There are three main types of skin cancer: basal cell carcinoma, squamous cell carcinoma, and melanoma. While basal cell and squamous cell carcinomas account for 95 percent of all skin cancers, melanoma is the most dangerous type of skin cancer and accounts for more than 75 percent of all deaths due to skin cancer. Each year about 48,000 cases of melanoma are diagnosed in the United States, and 3,700 cases are diagnosed in Canada. The single greatest risk factor is sun exposure, especially during childhood. Melanoma occurs more frequently in people with fair skin and freckles.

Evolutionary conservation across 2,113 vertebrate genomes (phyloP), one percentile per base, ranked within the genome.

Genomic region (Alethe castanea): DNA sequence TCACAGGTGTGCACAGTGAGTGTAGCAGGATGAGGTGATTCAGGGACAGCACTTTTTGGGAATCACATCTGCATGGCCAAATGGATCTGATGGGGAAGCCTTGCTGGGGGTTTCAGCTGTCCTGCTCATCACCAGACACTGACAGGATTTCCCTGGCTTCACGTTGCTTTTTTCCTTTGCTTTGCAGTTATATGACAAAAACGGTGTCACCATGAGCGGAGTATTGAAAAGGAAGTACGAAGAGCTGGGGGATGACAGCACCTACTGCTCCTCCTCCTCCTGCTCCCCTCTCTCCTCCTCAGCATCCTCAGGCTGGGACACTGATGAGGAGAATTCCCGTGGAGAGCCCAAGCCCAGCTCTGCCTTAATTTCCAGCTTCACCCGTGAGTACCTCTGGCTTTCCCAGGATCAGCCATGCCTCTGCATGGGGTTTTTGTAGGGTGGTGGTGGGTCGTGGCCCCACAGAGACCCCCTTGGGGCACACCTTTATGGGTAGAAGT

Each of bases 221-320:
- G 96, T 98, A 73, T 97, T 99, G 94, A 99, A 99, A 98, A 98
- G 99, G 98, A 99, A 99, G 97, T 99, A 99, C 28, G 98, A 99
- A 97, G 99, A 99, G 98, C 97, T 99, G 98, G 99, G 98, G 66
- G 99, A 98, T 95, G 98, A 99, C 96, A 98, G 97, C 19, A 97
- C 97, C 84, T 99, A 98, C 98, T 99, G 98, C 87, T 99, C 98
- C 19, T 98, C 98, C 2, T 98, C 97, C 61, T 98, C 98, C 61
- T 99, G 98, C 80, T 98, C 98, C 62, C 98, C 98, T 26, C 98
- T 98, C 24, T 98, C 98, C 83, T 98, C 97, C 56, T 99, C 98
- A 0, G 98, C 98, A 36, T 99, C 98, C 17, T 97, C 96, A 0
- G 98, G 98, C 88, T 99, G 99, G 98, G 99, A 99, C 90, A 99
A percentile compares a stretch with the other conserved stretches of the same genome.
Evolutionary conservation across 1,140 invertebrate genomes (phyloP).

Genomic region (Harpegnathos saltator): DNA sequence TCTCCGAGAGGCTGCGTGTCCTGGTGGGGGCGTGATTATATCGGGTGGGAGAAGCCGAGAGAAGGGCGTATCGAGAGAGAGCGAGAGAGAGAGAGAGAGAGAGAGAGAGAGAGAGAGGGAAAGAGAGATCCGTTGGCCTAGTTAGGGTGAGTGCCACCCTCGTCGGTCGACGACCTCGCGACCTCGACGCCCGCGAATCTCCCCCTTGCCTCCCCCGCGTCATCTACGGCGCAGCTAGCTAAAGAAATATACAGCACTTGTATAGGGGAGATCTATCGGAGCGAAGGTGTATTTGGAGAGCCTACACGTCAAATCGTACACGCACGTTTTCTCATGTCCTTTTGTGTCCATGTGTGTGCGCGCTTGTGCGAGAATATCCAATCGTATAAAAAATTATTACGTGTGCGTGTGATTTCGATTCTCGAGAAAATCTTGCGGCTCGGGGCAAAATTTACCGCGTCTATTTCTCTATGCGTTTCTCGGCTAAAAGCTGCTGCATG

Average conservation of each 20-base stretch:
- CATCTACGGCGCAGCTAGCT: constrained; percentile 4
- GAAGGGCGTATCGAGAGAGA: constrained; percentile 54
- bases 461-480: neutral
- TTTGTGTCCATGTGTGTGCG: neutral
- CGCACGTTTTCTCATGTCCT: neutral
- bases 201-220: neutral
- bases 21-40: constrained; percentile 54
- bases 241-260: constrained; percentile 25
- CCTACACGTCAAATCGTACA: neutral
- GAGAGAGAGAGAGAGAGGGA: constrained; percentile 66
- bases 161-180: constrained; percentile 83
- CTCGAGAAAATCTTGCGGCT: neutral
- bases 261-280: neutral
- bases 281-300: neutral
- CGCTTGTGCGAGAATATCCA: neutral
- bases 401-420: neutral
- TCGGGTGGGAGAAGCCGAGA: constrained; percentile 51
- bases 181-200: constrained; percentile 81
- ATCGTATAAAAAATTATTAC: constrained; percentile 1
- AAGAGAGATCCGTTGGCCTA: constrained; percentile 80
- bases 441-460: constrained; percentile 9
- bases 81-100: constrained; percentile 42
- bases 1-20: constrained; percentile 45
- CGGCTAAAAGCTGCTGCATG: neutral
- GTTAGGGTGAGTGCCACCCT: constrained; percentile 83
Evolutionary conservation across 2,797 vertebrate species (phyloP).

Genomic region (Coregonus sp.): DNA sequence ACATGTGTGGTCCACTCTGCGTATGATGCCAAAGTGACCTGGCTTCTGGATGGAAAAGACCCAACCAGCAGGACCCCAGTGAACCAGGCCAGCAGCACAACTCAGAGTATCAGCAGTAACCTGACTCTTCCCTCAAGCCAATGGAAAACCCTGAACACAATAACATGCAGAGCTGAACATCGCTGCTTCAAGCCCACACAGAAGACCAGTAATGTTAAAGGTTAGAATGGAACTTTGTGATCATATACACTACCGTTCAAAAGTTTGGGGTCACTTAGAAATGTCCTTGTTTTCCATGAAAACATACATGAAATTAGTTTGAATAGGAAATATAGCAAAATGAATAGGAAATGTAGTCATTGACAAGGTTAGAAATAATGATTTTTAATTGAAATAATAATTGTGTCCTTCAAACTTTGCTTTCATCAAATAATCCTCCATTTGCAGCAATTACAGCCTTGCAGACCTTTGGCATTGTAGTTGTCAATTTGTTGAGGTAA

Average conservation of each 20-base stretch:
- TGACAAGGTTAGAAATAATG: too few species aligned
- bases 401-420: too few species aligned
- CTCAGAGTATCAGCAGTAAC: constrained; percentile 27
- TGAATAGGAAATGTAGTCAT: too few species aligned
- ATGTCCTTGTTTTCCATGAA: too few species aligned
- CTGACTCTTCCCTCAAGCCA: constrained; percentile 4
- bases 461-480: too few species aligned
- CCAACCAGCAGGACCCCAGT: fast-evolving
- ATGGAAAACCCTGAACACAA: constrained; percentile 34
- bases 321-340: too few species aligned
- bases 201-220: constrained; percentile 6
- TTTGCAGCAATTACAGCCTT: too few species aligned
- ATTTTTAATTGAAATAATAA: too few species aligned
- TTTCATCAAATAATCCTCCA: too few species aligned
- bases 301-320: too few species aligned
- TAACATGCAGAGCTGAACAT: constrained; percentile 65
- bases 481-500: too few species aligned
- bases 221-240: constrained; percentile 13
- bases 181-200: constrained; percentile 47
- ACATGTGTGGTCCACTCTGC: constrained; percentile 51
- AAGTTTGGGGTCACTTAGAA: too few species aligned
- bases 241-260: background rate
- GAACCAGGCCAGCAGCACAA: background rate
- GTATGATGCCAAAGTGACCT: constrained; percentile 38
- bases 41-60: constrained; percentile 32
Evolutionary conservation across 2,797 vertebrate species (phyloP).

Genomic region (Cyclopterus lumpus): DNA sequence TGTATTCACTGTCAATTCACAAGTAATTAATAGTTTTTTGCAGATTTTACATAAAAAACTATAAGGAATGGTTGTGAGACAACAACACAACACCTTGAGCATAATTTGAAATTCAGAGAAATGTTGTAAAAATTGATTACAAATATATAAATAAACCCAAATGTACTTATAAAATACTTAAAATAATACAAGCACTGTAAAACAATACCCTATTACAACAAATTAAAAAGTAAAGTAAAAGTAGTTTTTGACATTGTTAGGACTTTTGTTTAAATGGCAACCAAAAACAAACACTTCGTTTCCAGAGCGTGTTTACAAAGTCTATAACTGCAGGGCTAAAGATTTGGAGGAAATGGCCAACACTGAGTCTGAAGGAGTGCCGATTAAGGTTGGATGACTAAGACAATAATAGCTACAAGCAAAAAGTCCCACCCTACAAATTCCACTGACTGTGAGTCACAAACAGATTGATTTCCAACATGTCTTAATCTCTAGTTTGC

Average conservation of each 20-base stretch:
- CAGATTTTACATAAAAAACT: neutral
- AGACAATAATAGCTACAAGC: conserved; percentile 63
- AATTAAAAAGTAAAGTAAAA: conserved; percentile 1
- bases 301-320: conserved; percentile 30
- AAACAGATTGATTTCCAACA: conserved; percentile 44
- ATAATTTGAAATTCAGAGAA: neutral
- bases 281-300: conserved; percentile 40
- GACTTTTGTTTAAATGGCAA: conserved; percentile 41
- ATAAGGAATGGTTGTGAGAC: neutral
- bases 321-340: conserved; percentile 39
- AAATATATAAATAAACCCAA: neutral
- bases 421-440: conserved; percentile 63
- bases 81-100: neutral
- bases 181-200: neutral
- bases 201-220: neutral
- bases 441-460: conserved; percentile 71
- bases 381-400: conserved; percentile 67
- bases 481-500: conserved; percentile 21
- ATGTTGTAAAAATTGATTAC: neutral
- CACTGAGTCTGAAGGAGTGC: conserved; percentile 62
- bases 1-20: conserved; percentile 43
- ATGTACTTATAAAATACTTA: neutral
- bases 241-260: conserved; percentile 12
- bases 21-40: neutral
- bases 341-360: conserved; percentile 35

Melanoma begins in the melanocytes, cells that produce the skin pigment known as melanin, but is likely to spread to other parts of the body. Symptoms include any change in the size, shape, color, or texture of a mole or other darkly pigmented area of the skin. Any mole that begins to itch or becomes tender may be a sign of skin cancer. Other signs include sores that do not heal or black spots under a toenail or fingernail that extend beneath the cuticle. For melanoma patients, the five-year survival rate in the United States is 88 percent and climbs to almost 96 percent if the cancer is detected early.
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